These days very few vocalists can perform live because the post-production input has increased tremendously in proportion. The end result one hears in a recording is hugely mediated technologically, and the performance is reduced to just miming on stage. Mostly in live performances, the singer or the vocalist is only lip-synching while the same recorded version is being played over the sound system. In the case of various groups only prancing, hopping and gesticulation is live, the music all pre-recorded.
This may be the future of all arts — as the increasing technological input is irreversible, and, perhaps, greater creativity will go into the handling of ever-improving, ever-changing technology in the years to come.
As in the past festivals, the artistes participating in the 15th Mystic Music Sufi Festival held at Alhamra Cultural Complex, Qaddafi Stadium (a two-day event commencing from Feb 11, 2017) hailed from various regions of the country — Gilgit Baltistan to Balochistan to Cholistan and interior Sindh besides the quasi-urbanised areas of the Punjab and Sindh.
The artistes included Suraiya Khanum, Javed -Babar Niazi, Mai Dhai, Akbar Khamiso Khan, Zarsanga, Wahdat and Husnain, Hadiqa Kiani, Akhtar Chanal Zahri, Sain Zahoor, Ali Sethi, Krishan Lal Bheel, Areeb Azhar, Shah Jo Raag Fakirs, Bushra Marvi, Chand-Sooraj and Bazm-e-Liqa, and qawwals — Rizwan-Moazzam, Mehboob Mian Meeri. The dholias included Pappu Saeen, Gunga Saeen and Shaukat Saeen. Wahab Shah did his contemporary dance numbers and Nighat Chaudhry performed a dance number with three other dancers on the number currently made famous by Abida Parveen ‘Tera karam hai aaqa’.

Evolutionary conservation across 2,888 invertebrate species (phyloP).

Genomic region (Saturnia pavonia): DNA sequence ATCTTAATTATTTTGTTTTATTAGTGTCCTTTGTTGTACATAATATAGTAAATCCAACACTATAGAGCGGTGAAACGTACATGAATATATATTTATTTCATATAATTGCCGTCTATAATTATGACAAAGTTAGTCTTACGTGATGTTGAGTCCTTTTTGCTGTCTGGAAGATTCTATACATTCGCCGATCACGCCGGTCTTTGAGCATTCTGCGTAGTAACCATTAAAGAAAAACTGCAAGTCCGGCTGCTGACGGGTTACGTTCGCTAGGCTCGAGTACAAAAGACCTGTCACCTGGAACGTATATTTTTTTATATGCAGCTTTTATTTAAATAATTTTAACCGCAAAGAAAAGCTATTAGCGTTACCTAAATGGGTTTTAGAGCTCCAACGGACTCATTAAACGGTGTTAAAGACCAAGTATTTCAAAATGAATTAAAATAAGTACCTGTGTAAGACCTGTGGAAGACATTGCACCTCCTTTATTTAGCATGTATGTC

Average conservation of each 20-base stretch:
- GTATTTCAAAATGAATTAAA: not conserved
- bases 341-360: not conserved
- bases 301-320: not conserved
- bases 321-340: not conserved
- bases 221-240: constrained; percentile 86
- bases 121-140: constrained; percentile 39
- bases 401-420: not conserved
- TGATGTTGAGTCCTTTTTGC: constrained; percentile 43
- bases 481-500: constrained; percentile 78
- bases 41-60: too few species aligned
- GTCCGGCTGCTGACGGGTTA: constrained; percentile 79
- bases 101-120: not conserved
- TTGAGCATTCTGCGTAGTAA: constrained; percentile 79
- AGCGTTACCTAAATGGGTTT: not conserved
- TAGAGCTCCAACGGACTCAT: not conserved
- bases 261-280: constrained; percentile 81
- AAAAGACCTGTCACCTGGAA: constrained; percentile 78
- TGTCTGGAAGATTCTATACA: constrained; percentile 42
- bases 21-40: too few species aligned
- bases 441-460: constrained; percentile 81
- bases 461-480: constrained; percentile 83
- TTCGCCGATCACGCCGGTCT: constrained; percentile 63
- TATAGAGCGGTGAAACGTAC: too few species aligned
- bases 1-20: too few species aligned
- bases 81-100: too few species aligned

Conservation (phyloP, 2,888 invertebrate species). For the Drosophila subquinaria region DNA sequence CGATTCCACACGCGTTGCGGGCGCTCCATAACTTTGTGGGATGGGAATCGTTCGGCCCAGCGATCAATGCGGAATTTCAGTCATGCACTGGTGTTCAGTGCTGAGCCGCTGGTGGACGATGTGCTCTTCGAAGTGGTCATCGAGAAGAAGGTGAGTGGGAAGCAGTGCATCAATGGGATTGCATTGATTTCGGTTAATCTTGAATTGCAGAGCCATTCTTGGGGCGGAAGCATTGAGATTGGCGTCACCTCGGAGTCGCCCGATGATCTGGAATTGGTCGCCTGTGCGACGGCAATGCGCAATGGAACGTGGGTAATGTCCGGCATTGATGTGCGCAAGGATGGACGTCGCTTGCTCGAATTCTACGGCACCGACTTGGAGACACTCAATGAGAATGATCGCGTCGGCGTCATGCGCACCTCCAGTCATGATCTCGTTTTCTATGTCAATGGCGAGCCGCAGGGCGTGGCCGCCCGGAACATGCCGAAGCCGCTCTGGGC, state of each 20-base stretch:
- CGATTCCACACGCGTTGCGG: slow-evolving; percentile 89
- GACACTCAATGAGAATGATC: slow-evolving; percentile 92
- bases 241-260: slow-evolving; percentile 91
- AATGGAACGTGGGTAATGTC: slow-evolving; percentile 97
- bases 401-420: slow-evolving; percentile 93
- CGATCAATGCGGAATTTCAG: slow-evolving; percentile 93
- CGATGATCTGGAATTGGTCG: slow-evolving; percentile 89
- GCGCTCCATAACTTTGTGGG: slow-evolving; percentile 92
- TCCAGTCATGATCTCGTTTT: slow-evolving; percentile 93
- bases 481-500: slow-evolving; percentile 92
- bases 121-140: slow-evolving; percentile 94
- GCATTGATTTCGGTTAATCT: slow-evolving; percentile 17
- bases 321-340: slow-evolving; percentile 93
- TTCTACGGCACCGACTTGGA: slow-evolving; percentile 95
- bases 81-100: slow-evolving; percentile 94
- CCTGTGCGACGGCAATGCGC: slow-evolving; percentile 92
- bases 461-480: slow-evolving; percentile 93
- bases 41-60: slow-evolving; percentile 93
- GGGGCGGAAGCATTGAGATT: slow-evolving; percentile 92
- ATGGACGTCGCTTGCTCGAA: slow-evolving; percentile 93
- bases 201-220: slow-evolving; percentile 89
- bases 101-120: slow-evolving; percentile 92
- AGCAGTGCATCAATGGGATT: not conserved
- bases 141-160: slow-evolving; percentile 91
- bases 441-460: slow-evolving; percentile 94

New to the festival, Wahdat and Husnain belong to the city of Baba Farid Ganj Shakar; they learnt classical music from Ustad Ghulam Hussain Shaggan and Ustad Badar-uz-Zaman. Passion for spirituality and sufi music led them to perform in the prestigious event of Sufi Festival. Their father, D. Niaz, and elder brother, Tohed Ahmad, a devotee of Sufism and Sufi music, taught them the music initially in their childhood.
Some of the performers rendered their musical forms according to the understanding of what urban audiences in places like Lahore appreciate. By interjecting lyrics of languages widely understood and some contemporary instrumentation, they were attempting to give a colourisation of modernity. But in niche festivals, it is expected of these performers to be as close to their pristine repertoire as possible.
There were a fair percentage of young people in the audience, and it appeared that their musical taste has been conditioned by the Coke Studio. All the names or numbers which had appeared in that programme were warmly, even ecstatically received while others were countered with probing curiosity and lingering doubt. This uniformity of taste can be a good thing but extremely limiting — because it holds you back from delving in sonic experience and improving the taste further.